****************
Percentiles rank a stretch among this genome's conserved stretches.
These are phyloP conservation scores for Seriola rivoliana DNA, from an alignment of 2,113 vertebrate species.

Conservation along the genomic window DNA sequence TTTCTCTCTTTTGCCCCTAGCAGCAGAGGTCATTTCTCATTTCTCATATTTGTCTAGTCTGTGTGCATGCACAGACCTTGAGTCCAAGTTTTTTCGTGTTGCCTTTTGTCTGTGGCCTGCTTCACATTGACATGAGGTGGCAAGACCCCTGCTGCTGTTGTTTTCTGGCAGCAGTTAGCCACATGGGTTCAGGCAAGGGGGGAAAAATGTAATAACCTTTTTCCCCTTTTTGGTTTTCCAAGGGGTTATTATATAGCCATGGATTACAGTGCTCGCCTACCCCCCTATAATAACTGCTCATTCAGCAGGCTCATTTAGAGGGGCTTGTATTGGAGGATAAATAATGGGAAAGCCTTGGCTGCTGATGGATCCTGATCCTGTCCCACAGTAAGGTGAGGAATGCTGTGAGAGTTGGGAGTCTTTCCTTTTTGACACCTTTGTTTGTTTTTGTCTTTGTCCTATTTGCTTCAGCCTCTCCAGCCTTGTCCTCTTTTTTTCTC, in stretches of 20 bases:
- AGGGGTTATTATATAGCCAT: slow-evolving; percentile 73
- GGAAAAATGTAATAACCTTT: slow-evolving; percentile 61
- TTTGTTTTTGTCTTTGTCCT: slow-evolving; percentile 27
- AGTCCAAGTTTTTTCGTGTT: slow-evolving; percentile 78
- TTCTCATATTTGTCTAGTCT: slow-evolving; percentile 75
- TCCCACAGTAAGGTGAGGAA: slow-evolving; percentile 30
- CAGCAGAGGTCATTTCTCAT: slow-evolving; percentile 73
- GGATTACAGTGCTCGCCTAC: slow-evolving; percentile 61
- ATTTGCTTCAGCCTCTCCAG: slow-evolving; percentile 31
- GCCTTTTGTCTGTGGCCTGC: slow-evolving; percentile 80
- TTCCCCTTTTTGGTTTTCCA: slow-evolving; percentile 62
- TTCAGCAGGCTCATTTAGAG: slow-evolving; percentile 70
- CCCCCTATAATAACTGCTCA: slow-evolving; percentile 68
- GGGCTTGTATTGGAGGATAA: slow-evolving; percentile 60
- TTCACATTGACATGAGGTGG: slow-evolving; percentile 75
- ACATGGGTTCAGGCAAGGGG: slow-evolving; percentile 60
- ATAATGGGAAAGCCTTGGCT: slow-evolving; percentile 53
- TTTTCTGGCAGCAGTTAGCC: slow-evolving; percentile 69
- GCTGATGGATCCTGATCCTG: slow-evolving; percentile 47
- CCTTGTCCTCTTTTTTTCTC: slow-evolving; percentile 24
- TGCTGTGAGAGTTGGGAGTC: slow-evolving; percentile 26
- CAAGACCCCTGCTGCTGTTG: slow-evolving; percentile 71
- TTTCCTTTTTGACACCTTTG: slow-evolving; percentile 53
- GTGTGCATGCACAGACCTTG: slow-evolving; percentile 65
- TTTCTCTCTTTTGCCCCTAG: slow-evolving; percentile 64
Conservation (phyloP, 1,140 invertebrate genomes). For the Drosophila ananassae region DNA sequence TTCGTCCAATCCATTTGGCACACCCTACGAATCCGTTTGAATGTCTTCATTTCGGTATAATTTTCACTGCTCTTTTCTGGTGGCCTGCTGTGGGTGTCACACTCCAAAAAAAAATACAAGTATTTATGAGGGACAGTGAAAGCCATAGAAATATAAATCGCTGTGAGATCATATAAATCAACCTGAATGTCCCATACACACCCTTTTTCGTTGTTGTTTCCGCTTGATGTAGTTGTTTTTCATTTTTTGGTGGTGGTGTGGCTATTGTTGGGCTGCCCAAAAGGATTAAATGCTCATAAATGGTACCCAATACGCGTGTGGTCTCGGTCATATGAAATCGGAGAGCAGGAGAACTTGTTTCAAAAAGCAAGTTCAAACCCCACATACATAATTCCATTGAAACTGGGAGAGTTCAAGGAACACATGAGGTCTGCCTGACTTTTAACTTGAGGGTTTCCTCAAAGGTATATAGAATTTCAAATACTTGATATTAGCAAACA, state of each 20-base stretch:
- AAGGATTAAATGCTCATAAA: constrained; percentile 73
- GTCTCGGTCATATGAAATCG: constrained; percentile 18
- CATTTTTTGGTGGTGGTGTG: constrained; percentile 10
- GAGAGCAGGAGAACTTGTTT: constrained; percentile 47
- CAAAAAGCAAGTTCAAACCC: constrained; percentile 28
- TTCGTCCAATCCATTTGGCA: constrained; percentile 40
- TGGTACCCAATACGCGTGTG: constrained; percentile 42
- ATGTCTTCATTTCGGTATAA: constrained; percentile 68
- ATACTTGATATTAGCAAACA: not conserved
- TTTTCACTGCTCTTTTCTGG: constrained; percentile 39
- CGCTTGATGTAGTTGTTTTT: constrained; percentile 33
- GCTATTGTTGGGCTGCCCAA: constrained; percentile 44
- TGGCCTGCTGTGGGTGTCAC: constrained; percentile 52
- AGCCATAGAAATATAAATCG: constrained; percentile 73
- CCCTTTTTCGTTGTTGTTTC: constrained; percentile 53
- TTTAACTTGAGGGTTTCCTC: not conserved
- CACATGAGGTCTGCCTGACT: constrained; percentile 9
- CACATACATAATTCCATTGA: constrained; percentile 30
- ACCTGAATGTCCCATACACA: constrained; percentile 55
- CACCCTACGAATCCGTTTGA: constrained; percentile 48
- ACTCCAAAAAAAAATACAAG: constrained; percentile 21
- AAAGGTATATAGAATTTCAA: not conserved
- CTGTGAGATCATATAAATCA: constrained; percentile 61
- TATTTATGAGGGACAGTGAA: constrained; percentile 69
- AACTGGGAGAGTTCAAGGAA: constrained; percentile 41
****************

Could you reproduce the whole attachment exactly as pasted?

Percentiles rank a stretch among this genome's conserved stretches.
These are phyloP conservation scores for Seriola rivoliana DNA, from an alignment of 2,113 vertebrate species.

Conservation along the genomic window DNA sequence TTTCTCTCTTTTGCCCCTAGCAGCAGAGGTCATTTCTCATTTCTCATATTTGTCTAGTCTGTGTGCATGCACAGACCTTGAGTCCAAGTTTTTTCGTGTTGCCTTTTGTCTGTGGCCTGCTTCACATTGACATGAGGTGGCAAGACCCCTGCTGCTGTTGTTTTCTGGCAGCAGTTAGCCACATGGGTTCAGGCAAGGGGGGAAAAATGTAATAACCTTTTTCCCCTTTTTGGTTTTCCAAGGGGTTATTATATAGCCATGGATTACAGTGCTCGCCTACCCCCCTATAATAACTGCTCATTCAGCAGGCTCATTTAGAGGGGCTTGTATTGGAGGATAAATAATGGGAAAGCCTTGGCTGCTGATGGATCCTGATCCTGTCCCACAGTAAGGTGAGGAATGCTGTGAGAGTTGGGAGTCTTTCCTTTTTGACACCTTTGTTTGTTTTTGTCTTTGTCCTATTTGCTTCAGCCTCTCCAGCCTTGTCCTCTTTTTTTCTC, in stretches of 20 bases:
- AGGGGTTATTATATAGCCAT: slow-evolving; percentile 73
- GGAAAAATGTAATAACCTTT: slow-evolving; percentile 61
- TTTGTTTTTGTCTTTGTCCT: slow-evolving; percentile 27
- AGTCCAAGTTTTTTCGTGTT: slow-evolving; percentile 78
- TTCTCATATTTGTCTAGTCT: slow-evolving; percentile 75
- TCCCACAGTAAGGTGAGGAA: slow-evolving; percentile 30
- CAGCAGAGGTCATTTCTCAT: slow-evolving; percentile 73
- GGATTACAGTGCTCGCCTAC: slow-evolving; percentile 61
- ATTTGCTTCAGCCTCTCCAG: slow-evolving; percentile 31
- GCCTTTTGTCTGTGGCCTGC: slow-evolving; percentile 80
- TTCCCCTTTTTGGTTTTCCA: slow-evolving; percentile 62
- TTCAGCAGGCTCATTTAGAG: slow-evolving; percentile 70
- CCCCCTATAATAACTGCTCA: slow-evolving; percentile 68
- GGGCTTGTATTGGAGGATAA: slow-evolving; percentile 60
- TTCACATTGACATGAGGTGG: slow-evolving; percentile 75
- ACATGGGTTCAGGCAAGGGG: slow-evolving; percentile 60
- ATAATGGGAAAGCCTTGGCT: slow-evolving; percentile 53
- TTTTCTGGCAGCAGTTAGCC: slow-evolving; percentile 69
- GCTGATGGATCCTGATCCTG: slow-evolving; percentile 47
- CCTTGTCCTCTTTTTTTCTC: slow-evolving; percentile 24
- TGCTGTGAGAGTTGGGAGTC: slow-evolving; percentile 26
- CAAGACCCCTGCTGCTGTTG: slow-evolving; percentile 71
- TTTCCTTTTTGACACCTTTG: slow-evolving; percentile 53
- GTGTGCATGCACAGACCTTG: slow-evolving; percentile 65
- TTTCTCTCTTTTGCCCCTAG: slow-evolving; percentile 64
Conservation (phyloP, 1,140 invertebrate genomes). For the Drosophila ananassae region DNA sequence TTCGTCCAATCCATTTGGCACACCCTACGAATCCGTTTGAATGTCTTCATTTCGGTATAATTTTCACTGCTCTTTTCTGGTGGCCTGCTGTGGGTGTCACACTCCAAAAAAAAATACAAGTATTTATGAGGGACAGTGAAAGCCATAGAAATATAAATCGCTGTGAGATCATATAAATCAACCTGAATGTCCCATACACACCCTTTTTCGTTGTTGTTTCCGCTTGATGTAGTTGTTTTTCATTTTTTGGTGGTGGTGTGGCTATTGTTGGGCTGCCCAAAAGGATTAAATGCTCATAAATGGTACCCAATACGCGTGTGGTCTCGGTCATATGAAATCGGAGAGCAGGAGAACTTGTTTCAAAAAGCAAGTTCAAACCCCACATACATAATTCCATTGAAACTGGGAGAGTTCAAGGAACACATGAGGTCTGCCTGACTTTTAACTTGAGGGTTTCCTCAAAGGTATATAGAATTTCAAATACTTGATATTAGCAAACA, state of each 20-base stretch:
- AAGGATTAAATGCTCATAAA: constrained; percentile 73
- GTCTCGGTCATATGAAATCG: constrained; percentile 18
- CATTTTTTGGTGGTGGTGTG: constrained; percentile 10
- GAGAGCAGGAGAACTTGTTT: constrained; percentile 47
- CAAAAAGCAAGTTCAAACCC: constrained; percentile 28
- TTCGTCCAATCCATTTGGCA: constrained; percentile 40
- TGGTACCCAATACGCGTGTG: constrained; percentile 42
- ATGTCTTCATTTCGGTATAA: constrained; percentile 68
- ATACTTGATATTAGCAAACA: not conserved
- TTTTCACTGCTCTTTTCTGG: constrained; percentile 39
- CGCTTGATGTAGTTGTTTTT: constrained; percentile 33
- GCTATTGTTGGGCTGCCCAA: constrained; percentile 44
- TGGCCTGCTGTGGGTGTCAC: constrained; percentile 52
- AGCCATAGAAATATAAATCG: constrained; percentile 73
- CCCTTTTTCGTTGTTGTTTC: constrained; percentile 53
- TTTAACTTGAGGGTTTCCTC: not conserved
- CACATGAGGTCTGCCTGACT: constrained; percentile 9
- CACATACATAATTCCATTGA: constrained; percentile 30
- ACCTGAATGTCCCATACACA: constrained; percentile 55
- CACCCTACGAATCCGTTTGA: constrained; percentile 48
- ACTCCAAAAAAAAATACAAG: constrained; percentile 21
- AAAGGTATATAGAATTTCAA: not conserved
- CTGTGAGATCATATAAATCA: constrained; percentile 61
- TATTTATGAGGGACAGTGAA: constrained; percentile 69
- AACTGGGAGAGTTCAAGGAA: constrained; percentile 41